Table 1.
Click to view
Table 1. Summary of Cases in Literature That Reports Idiopathic Intracranial Hypertension Related to 5-Aminosalicylate

The exact mechanism of why 5-asa has a relationship with IIH is not clear. However, it is known that headache is the most common and quite a significant side effect of 5-asa and its derivatives. Discontinuation of the offending agent is met with a decrease in headache frequency [6].

Despite the discontinuation of acetazolamide and lack of weight loss at follow-up, our patient’s symptoms did not recur, further supporting the notion that there is a relationship between IIH and 5-asa derivatives. We suggest that patients on chronic mesalamine therapy should undergo routine ophthalmologic evaluation for papilledema, particularly those with headaches and/or visual disturbance, and be assessed for IIH in intractable cases.


Patients presenting with new onset headache or diplopia acutely or chronically on mesalamine should have ophthalmologic evaluation urgently to evaluate for IIH.



Financial Disclosure


Conflict of Interest

The authors have no conflict of interest.

Informed Consent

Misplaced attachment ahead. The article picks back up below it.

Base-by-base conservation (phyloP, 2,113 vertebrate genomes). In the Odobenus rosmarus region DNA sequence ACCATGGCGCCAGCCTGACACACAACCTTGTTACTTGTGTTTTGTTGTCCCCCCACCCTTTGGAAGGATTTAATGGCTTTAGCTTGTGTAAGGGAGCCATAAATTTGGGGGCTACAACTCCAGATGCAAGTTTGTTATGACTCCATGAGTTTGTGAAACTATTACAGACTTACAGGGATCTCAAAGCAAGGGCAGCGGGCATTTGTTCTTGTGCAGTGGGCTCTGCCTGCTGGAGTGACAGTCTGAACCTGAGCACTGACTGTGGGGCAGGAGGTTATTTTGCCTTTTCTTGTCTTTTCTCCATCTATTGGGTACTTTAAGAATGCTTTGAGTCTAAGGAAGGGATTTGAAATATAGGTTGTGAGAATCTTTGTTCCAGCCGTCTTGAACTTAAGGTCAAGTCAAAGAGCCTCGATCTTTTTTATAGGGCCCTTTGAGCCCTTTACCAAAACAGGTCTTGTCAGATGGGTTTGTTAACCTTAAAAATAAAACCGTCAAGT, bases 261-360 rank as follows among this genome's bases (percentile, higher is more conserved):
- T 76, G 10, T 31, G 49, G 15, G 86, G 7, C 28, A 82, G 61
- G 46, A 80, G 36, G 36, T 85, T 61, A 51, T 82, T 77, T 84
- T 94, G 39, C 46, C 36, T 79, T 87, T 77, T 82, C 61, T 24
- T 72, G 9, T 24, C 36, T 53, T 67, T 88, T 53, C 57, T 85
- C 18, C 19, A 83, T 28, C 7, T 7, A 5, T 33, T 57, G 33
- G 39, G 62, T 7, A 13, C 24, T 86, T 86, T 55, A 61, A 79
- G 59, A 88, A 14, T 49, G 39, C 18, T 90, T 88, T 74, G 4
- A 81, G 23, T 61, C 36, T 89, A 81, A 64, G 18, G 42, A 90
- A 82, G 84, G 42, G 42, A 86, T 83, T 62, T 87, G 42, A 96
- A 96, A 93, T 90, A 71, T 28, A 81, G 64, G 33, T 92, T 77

Informed consent was obtained from the patient.

Author Contributions

The authors all equally contributed to, had access to and interpreted the data, drafted the manuscript, and approved the final version for submission.

  1. Radhakrishnan K, Ahlskog JE, Cross SA, Kurland LT, O'Fallon WM. Idiopathic intracranial hypertension (pseudotumor cerebri). Descriptive epidemiology in Rochester, Minn, 1976 to 1990. Arch Neurol. 1993;50(1):78-80.
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  2. Schroeder KW. Is mesalamine safe? Gastroenterol Hepatol (N Y). 2007;3(11):878-879.
  3. Rosa N, Giamundo A, Jura A, Iaccarino G, Romano A. Mesalazine-associated benign intracranial hypertension in a patient with ulcerative colitis. Am J Ophthalmol. 2003;136(1):212-213.
  4. Rottembourg D, Labarthe F, Arsene S, Jonville-Bera AP, Maurage C, Rolland JC. Headache during mesalamine therapy: a case report of mesalamine-induced pseudotumor cerebri. J Pediatr Gastroenterol Nutr. 2001;33(3):337-338.
    doi pubmed
  5. Sevgi E, Yalcin G, Kansu T, Varli K. Drug induced intracranial hypertension associated with sulphasalazine treatment. Headache. 2008;48(2):296-298.
    doi pubmed
  6. Alloway JA, Mitchell SR. Sulfasalazine neurotoxicity: a report of aseptic meningitis and a review of the literature. J Rheumatol. 1993;20(2):409-411.